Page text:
technically sound, sufficiently motivated, covers backwards
compatibility, etc. As updates are necessary, the HEP author can check
in new versions if they have commit permissions, or can email new HEP
versions to the editor for committing. In order to ensure HEP
proposals make progress the editor should respond to proposal drafts
within two weeks of receiving them (or the proposer can request
another editor), and the proposer should generate updates to the draft
within two weeks of receiving feedback from the editor.

The editor's role is to determine if the proposal is complete, so that
the proposal can be voted on, not whether they agree with the proposal
itself.  The editor's involvement should increase the chance that a
HEP proposal makes it to a vote.

Once the editor deems the proposal is complete they add it to a
versioned HEP repository and the author posts the proposal to
general@hadoop.apache.org for vote.  HEP votes, like Apache procedural
votes, use majority rule [3]. Successful HEPs are assigned a number,
unsuccessful HEPs remain drafts.

The editors are apointed and removed by the PMC informally, similar to
how the Apache Board appoints shepherds to projects.

HEP Contents

Each HEP should contain the following:

1. Preamble -- Including the HEP number, a short descriptive title,
and the names of the authors.

2. Abstract -- A short (~200 word) description of the technical issue
being addressed.

3. Copyright/public domain -- Each HEP must either be explicitly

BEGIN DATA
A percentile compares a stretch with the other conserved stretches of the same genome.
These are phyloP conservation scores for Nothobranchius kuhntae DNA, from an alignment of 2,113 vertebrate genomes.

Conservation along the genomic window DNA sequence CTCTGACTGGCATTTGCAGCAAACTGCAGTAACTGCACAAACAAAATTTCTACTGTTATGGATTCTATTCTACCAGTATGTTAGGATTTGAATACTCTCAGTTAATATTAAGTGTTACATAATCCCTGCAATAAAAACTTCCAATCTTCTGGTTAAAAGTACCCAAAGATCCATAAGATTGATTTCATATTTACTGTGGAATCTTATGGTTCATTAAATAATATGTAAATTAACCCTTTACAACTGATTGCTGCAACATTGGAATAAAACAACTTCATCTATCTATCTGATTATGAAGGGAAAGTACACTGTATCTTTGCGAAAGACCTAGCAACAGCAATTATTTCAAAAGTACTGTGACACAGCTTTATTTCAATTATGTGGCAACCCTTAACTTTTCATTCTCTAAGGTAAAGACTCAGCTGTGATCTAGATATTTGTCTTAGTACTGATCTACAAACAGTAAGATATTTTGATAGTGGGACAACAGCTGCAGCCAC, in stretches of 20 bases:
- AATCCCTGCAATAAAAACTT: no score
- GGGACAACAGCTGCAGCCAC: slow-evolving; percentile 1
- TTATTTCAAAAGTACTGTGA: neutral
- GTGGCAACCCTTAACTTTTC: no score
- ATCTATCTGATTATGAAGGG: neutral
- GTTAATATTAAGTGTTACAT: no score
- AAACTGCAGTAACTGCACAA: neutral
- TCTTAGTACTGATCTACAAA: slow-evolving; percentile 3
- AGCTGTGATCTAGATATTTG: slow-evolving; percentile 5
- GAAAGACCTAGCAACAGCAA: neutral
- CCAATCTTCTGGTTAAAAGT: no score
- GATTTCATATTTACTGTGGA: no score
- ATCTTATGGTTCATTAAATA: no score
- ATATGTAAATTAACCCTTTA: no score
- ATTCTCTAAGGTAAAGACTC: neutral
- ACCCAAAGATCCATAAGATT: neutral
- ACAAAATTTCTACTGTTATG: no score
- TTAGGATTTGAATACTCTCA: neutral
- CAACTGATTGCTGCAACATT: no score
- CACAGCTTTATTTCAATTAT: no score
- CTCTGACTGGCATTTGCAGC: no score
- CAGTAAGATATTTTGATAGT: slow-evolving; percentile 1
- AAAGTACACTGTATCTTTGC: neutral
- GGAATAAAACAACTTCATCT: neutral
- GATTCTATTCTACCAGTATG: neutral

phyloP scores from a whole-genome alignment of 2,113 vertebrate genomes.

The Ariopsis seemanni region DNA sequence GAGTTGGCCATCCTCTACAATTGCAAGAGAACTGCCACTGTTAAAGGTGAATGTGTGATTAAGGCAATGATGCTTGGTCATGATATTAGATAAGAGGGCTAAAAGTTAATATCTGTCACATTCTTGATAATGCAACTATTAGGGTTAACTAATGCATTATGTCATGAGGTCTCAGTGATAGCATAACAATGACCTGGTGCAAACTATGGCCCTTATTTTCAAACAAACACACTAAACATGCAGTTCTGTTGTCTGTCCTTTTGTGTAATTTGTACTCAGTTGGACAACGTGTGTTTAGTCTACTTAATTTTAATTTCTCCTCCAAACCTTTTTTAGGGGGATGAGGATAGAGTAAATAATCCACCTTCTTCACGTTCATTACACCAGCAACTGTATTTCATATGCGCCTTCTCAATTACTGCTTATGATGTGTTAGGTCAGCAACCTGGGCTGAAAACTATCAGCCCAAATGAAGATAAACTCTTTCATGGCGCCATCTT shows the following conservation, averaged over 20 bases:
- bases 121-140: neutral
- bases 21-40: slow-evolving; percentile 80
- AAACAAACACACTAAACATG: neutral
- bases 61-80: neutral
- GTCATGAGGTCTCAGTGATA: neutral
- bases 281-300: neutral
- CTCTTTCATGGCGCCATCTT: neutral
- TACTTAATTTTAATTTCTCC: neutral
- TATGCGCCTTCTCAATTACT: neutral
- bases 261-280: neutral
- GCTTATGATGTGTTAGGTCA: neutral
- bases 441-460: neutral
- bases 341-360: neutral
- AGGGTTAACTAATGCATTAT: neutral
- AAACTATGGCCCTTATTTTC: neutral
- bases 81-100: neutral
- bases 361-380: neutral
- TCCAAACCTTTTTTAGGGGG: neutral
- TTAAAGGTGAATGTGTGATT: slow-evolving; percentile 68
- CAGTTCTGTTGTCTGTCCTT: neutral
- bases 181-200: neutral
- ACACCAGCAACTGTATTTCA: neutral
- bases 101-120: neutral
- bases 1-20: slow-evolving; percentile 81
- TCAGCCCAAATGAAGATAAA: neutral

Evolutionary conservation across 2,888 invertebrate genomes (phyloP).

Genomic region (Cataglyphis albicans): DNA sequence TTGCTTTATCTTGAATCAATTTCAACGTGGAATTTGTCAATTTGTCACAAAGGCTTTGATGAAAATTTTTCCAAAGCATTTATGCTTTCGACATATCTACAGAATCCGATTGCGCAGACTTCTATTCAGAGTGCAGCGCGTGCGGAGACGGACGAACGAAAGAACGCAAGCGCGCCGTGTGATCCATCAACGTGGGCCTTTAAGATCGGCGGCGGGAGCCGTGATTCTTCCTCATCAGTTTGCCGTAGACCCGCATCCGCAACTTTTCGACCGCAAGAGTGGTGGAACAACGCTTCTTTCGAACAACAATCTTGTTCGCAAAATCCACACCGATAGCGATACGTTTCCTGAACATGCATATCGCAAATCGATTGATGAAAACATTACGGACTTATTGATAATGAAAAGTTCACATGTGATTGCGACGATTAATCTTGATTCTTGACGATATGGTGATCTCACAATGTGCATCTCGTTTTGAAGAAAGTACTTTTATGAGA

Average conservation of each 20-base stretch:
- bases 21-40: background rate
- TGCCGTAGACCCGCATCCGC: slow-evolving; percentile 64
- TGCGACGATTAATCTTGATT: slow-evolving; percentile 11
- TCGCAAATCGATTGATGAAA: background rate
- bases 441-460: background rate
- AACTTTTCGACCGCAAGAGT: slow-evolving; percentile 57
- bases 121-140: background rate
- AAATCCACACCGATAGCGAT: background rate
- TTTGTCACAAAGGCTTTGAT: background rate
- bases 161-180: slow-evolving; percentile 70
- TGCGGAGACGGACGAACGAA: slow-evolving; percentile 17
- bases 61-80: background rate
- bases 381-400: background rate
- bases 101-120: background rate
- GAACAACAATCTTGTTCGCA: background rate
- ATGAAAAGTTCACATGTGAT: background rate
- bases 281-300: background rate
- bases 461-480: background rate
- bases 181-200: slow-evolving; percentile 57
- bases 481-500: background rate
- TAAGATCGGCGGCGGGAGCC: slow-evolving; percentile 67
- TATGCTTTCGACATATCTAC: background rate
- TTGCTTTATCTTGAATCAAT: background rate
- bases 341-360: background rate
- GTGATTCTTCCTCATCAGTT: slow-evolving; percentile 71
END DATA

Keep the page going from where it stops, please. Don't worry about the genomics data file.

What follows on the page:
labelled as placed in the public domain (see this HEP as an example).

4. Design -- A high-level explanation of the design. It should cover
intended use cases, failure scenarios, and impact on the existing

5. Motivation -- The motivation spells out the use case for the
feature and the benefits it provides.

6. Rationale -- The rationale describes what motivated the design and
why particular design decisions were made.  It should describe
alternate designs that were considered and related work, e.g. how the
feature is designed in other systems. It should also consider whether
the feature could be achieved by layering atop the existing system
rather than modifying it.

The rationale should provide evidence of consensus within the
community and discuss important objections or concerns raised during

7. Backwards Compatibility -- All HEPs that introduce backwards
incompatibilities must include a section describing these
incompatibilities and their severity.  The HEP must explain how the
author proposes to deal with these incompatibilities.  HEP submissions
without a sufficient backwards compatibility treatise may be rejected

HEP Template

HEPs should be plain text with minimal structural markup that adheres
to a rigid style.  You can use this HEP as an example. Each HEP starts
with a header that contains the HEP number (or empty if the number has
not yet been assigned), title, list of authors and status (Draft,
Accepted, Rejected, or Withdrawn).

Auxiliary Files

HEPs may include auxiliary files such as diagrams.  Such files must be
named ``hep-XXXX-Y.ext``, where "XXXX" is the HEP number, "Y" is a
serial number (starting at 1), and "ext" is replaced by the actual
file extension (e.g. "png").


1. http://www.python.org/dev/peps/pep-0001

2. http://www.apache.org/foundation/bylaws.html

3. http://www.apache.org/foundation/voting.html


This document has been placed in the public domain.